Process monitoring

App-Embedded Defender can detect anomalous process activity. Each control can be independently enabled or disabled.
  • Processes started from modified binaries
     — Detects when binaries from a container image have been modified and then subsequently executed.
  • Crypto miners
     — Detects crypto miners and creates a crypto miner incident.
  • Explicitly allowed and denied processes
     — Controls which processes can run. If you specify an allow list, then everything outside the allow list is denied by default. If you specify a deny list, then everything outside the deny list is allowed by default. Processes can be specified by a process name.

Network monitoring

App-Embedded Defender can monitor container networking activity for patterns that indicate an attack might be underway. Each control can be independently enabled or disabled.
  • Allowed
     —  Specifies known good or bad network connections. You can define policy for listening ports, outbound internet ports for Internet destinations, and outbound IP addresses. If you specify an allow list, then everything outside the allow list is denied by default. If you specify a deny list, then everything outside the deny list is allowed by default.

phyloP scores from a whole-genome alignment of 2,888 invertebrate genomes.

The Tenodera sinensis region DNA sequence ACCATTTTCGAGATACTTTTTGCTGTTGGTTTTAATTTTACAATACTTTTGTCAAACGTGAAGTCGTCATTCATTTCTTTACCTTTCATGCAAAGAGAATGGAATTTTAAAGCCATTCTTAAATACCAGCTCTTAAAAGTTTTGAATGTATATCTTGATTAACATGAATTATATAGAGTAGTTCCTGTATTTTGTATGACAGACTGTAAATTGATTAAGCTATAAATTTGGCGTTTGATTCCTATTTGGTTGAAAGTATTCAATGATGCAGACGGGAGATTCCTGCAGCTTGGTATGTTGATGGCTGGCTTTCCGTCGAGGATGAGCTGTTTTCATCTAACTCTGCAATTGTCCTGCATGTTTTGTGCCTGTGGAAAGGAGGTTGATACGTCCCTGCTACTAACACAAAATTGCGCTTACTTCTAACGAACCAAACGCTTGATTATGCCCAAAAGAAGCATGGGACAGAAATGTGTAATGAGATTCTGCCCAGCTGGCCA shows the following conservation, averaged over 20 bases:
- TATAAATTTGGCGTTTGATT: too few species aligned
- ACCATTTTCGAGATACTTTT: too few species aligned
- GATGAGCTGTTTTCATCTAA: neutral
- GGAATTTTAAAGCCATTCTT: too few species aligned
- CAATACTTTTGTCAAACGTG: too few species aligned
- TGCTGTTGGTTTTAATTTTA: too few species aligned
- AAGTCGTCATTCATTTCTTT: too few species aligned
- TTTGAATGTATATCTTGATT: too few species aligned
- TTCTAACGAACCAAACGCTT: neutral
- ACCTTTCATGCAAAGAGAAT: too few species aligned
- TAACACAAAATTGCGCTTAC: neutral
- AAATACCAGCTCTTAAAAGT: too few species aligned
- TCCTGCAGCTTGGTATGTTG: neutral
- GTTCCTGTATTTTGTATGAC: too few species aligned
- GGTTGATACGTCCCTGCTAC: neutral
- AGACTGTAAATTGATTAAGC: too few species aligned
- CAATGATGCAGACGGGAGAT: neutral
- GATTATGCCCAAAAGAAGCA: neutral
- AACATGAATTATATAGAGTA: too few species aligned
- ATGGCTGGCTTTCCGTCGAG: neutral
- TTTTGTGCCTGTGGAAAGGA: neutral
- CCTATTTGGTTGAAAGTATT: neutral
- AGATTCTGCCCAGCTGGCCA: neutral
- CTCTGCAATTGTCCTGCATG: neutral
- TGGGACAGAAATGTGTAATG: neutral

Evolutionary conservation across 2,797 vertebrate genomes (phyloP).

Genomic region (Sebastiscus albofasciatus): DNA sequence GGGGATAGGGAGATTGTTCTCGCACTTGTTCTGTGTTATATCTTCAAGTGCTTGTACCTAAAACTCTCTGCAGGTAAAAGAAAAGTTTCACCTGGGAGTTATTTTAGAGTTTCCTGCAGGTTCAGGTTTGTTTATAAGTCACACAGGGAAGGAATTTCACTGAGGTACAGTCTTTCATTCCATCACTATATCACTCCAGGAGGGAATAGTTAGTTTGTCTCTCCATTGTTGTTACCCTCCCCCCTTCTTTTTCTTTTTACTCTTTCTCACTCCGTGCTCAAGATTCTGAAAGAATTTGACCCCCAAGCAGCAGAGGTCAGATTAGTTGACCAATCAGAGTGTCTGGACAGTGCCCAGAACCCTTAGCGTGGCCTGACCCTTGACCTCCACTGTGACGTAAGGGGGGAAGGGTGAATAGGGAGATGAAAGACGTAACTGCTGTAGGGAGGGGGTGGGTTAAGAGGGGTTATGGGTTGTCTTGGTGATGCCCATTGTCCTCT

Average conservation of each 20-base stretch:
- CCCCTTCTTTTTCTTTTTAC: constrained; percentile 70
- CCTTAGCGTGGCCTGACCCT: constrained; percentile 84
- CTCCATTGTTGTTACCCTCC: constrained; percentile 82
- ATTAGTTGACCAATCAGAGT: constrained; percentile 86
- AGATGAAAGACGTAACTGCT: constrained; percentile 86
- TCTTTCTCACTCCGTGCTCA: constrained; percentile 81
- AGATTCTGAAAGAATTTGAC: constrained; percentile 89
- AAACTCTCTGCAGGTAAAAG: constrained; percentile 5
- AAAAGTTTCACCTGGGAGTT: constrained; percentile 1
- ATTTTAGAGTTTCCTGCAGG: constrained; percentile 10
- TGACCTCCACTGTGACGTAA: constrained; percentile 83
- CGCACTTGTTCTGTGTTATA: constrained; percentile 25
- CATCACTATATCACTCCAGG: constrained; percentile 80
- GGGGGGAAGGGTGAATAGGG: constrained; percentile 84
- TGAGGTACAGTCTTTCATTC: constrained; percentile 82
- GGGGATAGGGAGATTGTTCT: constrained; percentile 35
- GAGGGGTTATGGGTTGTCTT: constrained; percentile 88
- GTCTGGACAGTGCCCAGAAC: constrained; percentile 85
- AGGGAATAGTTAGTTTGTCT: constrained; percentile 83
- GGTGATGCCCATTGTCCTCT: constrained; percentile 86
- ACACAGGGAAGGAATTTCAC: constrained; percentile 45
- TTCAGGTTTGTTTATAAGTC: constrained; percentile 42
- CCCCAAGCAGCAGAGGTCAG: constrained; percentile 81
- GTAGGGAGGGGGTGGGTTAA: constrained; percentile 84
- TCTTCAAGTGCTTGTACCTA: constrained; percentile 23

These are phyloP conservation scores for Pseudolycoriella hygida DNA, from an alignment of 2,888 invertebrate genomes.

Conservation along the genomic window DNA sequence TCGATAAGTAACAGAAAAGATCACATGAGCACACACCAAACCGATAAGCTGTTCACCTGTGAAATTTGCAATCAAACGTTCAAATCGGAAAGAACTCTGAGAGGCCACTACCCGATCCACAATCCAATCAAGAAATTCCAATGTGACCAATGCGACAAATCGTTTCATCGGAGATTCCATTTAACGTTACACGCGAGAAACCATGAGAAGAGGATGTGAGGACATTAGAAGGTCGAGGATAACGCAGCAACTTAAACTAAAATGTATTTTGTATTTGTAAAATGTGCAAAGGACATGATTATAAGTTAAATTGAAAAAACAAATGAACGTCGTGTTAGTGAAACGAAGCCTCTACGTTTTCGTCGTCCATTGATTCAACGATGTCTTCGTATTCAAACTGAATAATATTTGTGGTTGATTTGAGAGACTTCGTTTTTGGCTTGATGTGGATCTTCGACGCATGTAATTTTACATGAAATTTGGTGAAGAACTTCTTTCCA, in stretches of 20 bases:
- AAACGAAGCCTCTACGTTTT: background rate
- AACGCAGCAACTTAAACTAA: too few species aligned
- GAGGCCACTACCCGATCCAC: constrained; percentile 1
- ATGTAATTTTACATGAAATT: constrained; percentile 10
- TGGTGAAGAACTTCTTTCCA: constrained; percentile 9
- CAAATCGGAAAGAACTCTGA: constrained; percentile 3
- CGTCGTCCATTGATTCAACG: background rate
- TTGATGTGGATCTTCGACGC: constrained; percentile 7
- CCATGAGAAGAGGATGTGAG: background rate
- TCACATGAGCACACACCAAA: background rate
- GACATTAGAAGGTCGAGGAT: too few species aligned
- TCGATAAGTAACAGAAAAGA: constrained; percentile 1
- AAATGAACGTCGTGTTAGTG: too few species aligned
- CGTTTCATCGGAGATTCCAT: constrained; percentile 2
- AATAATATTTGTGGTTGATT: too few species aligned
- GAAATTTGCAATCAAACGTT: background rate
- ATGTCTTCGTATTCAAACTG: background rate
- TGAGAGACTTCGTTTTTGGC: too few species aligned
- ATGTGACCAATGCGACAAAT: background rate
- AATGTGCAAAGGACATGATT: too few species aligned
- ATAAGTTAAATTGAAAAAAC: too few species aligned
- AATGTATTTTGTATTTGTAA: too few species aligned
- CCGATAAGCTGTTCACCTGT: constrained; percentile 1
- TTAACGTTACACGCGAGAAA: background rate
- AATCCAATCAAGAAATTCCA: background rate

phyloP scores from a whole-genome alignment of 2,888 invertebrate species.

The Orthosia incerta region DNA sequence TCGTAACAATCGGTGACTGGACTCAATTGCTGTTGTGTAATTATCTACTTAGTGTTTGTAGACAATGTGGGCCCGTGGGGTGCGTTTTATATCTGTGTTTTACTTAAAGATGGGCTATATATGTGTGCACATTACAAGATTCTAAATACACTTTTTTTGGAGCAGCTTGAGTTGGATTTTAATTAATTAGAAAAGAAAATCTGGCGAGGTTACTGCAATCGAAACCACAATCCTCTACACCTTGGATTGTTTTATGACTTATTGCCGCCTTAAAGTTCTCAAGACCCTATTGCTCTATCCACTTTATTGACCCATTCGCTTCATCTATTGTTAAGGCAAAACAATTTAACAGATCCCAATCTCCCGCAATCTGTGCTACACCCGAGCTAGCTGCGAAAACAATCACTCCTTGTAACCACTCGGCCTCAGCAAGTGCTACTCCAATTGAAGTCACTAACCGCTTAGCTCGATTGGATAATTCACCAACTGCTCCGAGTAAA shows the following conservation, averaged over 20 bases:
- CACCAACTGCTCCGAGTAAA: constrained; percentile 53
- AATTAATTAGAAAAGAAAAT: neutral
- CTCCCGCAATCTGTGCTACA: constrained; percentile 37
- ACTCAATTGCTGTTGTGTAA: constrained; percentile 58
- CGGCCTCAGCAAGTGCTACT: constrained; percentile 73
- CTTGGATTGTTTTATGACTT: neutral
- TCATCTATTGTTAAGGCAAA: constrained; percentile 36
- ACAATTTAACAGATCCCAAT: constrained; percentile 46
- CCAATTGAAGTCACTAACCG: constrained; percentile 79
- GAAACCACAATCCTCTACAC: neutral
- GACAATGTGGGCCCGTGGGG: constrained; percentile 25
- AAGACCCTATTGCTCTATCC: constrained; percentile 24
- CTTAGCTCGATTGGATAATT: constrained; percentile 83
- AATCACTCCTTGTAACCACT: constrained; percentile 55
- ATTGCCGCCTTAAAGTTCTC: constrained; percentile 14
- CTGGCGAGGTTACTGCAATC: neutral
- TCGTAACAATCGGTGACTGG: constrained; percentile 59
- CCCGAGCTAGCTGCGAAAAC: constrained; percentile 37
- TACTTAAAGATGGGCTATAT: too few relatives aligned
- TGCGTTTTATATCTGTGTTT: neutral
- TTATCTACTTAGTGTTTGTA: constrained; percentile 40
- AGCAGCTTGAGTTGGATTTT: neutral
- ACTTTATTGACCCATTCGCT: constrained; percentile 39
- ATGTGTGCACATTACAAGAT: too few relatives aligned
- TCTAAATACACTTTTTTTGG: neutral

DNS monitoring analyzes DNS lookups from your running containers. Dangerous domains are detected as follows:
  • Prisma Cloud Intelligence Stream
     — Prisma Cloud’s threat feed contains a list of known bad domains.
  • Explicit allow list:
    Runtime rules let you augment the Prisma Cloud’s Intelligence Stream data with your own explicit lists of known good domains.

File system monitoring

App-Embedded Defender’s runtime defense for container file systems continuously monitors and protects containers from suspicious file system activities and malware.
By default, App-Embedded Defender monitors both the container’s root file system and any mounted data volumes.

Enabling file system monitoring

The file system sensor evaluates changes to the file system. File system monitoring is disabled by default because it can impact the protected workload’s performance.
When you embed App-Embedded Defender into a workload, the state of the file system monitoring subsystem is set. Once the state is set, it cannot be changed dynamically at runtime. You must re-embedd Defender with a different setting.